Mid-century hutchThis hutch thing was my previous addition. I like the mid-century molding on it but I absolutely love that it’s clearly homemade. When I get a new air-compressor, this will also end up being cleaned up and shot with a flat coat of white, but until then I’m just happy to use it. The top cubbies show you my notion and trim problem.

I swear I’m not a trim hoarder. It’s just when I buy a bag of notions at Goodwill (usually because I’m after one or two things in the bag) it will almost inevitably be stuffed with ric-rac and bias tape and I actually don’t think I can ever sew enough retro inspired aprons to use all of it up. Sometimes I freak out, load it all into a grocery bag and donate it all back.

I suspect I may have bought trims that I’ve donated more than once. I don’t know if discretely marking them as once mine would even be helpful since I’m usually after one or two things in the bag, I will decide to buy a bag regardless of all else if there’s a prize worth it at the bottom. I think the ladies at Goodwill have figured this out about me and see me coming, I’m pretty sure they intentionally distribute all the cool things equally among the bags when they put them together so that I’ll have to buy all the bags.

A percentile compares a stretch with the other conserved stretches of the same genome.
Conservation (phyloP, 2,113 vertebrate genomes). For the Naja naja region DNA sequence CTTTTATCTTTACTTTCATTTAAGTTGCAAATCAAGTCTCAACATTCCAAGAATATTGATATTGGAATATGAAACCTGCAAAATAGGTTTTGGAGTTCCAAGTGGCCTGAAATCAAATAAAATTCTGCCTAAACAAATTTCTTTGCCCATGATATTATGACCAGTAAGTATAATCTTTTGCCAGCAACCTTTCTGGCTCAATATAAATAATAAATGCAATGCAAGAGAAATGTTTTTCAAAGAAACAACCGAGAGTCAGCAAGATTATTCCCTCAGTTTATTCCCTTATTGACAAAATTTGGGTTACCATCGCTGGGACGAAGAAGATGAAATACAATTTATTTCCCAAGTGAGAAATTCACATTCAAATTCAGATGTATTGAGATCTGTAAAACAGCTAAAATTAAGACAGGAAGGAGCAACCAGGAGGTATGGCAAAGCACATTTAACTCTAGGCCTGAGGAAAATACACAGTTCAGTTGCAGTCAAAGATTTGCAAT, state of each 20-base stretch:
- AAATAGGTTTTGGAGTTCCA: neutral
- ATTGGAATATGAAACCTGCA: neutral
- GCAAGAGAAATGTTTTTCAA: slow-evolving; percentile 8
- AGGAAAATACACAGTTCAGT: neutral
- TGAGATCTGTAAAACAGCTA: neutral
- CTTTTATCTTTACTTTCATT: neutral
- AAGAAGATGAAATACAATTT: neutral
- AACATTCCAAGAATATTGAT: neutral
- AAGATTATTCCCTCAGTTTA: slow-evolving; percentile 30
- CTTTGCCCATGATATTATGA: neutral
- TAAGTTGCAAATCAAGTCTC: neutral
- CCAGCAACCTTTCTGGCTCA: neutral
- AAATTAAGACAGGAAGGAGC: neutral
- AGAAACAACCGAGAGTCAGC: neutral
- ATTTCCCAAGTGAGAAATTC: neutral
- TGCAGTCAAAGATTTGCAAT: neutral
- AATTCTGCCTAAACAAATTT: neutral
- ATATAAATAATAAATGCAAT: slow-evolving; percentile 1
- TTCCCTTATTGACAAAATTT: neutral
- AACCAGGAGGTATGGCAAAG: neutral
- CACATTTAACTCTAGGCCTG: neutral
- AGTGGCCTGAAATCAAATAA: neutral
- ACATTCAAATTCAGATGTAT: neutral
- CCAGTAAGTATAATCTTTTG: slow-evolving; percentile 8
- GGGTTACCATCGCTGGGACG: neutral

I’m sure of it. Read more »

Abandoned it

Quitting has a bad rap, some things should just not be finished and the vest out of woven squares of sock yarn was one of those things. I haven’t had the heart to dump it all in the trash, but after writing this post I will. I will put it in the trash and not look back.